Remember Morley Ballantine

            Sometimes happenstance can make a large difference in one’s life. Deciding to move to Durango in 1976 was a stroke of good luck, partly because of Morley Ballantine’s presence here.

            My concern about human population goes back many years, and received encouragement from many mentors, including my parents. A chance meeting with a man from India helped me solidify my goal. It was just before college graduation and I had been accepted into medical school. I told him that I was going into medicine because of concern about overpopulation. “Come to India” he replied; “we need you.”

            Instead of India, we moved to Durango. Gail and I were married 2 days after she completed her graduate degree in teaching and I had finished my first year of medical school. Our 2 sons were born in New Mexico—Dave in Taos, where I was in general practice, and Bryan in Albuquerque, where I did specialty training in OB-GYN.

            We decided that Durango was the best place to raise our two boys, although it was not the most lucrative offer I received—my starting salary was $24,000 a year. While we didn’t know it when we made the decision, we were not the only people concerned about population in this town. The first hint came when small group got together a few times to discuss the issue—that is how I first met Morley Ballantine.

            Another population activist, John Byrd, suggested that we go with the Population Institute to the UN’s International Conference on Population and Development in 1994. It was a huge affair held in Cairo, Egypt with 179 governments participating and tens of thousands of people attending hundreds of events. Somehow, John managed to finagle a personal meeting with Under Secretary Tim Wirth. The former US Senator from Colorado, Wirth was in charge of the USA’s delegation to the conference. We told Wirth that we were able to obtain press passes with the help of the Durango Herald. Wirth paused for a couple of seconds then asked “How is Morley Ballantine?” I’m not sure if Wirth had ever been to Durango, but he certainly knew who ran the Herald! Morley’s influence extended far beyond Durango, and even further than Denver.

            I knew that the Herald won an “Award for Media Excellence” from the Population Institute in 1981. Remembering this, Morley was the first person I thought of when I had an inspiration.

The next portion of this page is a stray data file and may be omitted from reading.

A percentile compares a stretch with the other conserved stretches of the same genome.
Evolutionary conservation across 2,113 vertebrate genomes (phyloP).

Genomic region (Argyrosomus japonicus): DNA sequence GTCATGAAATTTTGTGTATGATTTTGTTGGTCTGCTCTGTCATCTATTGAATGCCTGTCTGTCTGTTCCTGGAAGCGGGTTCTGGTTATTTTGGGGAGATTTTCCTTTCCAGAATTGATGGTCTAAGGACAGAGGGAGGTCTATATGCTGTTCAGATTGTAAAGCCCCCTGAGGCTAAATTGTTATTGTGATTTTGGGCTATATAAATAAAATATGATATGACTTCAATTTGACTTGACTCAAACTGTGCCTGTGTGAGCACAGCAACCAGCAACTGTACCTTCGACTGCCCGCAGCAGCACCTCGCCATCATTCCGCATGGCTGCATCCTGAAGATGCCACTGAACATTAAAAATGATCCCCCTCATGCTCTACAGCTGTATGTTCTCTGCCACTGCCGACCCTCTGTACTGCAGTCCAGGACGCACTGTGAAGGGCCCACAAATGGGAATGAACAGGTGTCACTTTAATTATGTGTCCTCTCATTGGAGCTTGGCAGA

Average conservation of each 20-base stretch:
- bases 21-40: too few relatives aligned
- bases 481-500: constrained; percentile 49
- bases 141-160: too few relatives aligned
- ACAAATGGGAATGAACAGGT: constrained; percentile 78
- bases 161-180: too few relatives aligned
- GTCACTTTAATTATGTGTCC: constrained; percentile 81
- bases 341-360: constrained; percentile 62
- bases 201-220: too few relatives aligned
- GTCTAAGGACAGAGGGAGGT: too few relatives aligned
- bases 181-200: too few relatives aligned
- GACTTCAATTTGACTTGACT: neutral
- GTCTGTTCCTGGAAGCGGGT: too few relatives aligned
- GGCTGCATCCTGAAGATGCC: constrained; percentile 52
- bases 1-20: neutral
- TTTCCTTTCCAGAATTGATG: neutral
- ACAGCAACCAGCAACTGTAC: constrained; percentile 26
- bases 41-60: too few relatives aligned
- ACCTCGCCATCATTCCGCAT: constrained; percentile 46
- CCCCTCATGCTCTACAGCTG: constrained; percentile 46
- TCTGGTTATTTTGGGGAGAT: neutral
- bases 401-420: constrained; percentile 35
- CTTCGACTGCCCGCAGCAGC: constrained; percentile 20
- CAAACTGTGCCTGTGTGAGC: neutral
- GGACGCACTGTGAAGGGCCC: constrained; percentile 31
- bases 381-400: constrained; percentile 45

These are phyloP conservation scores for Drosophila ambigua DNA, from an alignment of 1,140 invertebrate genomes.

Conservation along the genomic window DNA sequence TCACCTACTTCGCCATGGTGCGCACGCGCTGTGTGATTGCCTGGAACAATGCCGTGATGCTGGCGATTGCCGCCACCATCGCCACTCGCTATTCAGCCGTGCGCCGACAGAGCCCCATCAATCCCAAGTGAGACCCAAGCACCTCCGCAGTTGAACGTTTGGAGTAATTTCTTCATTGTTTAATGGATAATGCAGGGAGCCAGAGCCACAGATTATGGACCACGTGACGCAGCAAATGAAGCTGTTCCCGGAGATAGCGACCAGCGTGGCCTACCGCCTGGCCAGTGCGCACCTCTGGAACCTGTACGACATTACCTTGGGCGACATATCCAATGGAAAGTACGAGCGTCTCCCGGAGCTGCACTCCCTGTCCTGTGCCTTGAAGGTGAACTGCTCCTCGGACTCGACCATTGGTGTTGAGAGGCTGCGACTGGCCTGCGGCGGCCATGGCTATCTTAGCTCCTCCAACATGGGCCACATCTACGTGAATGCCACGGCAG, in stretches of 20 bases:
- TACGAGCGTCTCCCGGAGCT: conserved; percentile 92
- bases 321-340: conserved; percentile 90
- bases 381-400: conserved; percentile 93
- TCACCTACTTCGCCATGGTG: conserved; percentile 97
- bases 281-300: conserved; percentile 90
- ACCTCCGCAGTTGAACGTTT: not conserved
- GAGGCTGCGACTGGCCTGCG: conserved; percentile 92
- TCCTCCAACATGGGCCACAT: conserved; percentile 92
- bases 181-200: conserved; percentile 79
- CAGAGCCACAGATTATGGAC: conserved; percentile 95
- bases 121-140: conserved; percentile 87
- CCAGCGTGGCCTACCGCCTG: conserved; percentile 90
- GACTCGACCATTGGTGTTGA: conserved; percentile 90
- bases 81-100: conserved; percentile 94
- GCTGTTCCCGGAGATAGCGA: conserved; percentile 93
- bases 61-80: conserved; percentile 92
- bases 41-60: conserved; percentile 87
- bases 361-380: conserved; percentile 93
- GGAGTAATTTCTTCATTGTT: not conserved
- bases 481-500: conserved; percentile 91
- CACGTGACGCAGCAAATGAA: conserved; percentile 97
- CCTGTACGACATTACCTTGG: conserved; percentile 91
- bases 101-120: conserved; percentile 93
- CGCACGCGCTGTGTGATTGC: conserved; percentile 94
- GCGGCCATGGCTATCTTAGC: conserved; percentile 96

Twenty-five years ago Gail and I were driving home from listening to Paul Ehrlich speak on human population. He (with is wife, Ann,) had written the best-selling “Population Bomb”. I pulled over to share my brainstorm with Gail. I told her: “We could write a book like the very popular “green” book, ’50 simple things you can do to save the earth’, but call it ’50 simple things you can do to prevent overpopulation’.” During the rest of the drive home together we came up with 17 possible chapters. 

            Morley wasn’t able to help with publishing the book, but what she offered instead turned out to be much better. She agreed to serialize the book in the Herald, a chapter at a time. She proposed that I own the copyrights of the essays/chapters for future use in a book. I would get paid less than the going rate, and I’d donate that money to Planned Parenthood. When there were enough columns it would be easy to compile them into the book.

            Morley’s foresight still amazes me. By owning the copyrights to the articles, I can control what happens to them. For the past 14 years they have been posted on my blog, Many of them have been reprinted by other organizations, such as the British nonprofit organization, Population Matters (they copied my choice of name). I also send out these monthly essays to more than 350 people in many different countries.

            Bill Roberts was my first editor at the Herald, although Gail has always been my first editor. Bill guided me with a gentle hand. I used to be verbose and exceeded my allotted count of 750 words. He sent me a gentle reprimand—just as he did when I strayed from the topic.

            I haven’t given up the idea of writing a book on aspects of human population, but have realized that a collection of re-worked Population Matters! essays would not sell well. My current plan is to include some essays and intermix them with stories from my 40 years of experience as an OB-GYN. What do you think? Please let me know.

©Richard Grossman MD, 2020


Letter to the Editor to be published in the journal Contraception

Coming soon to Contraception and ContraceptionX!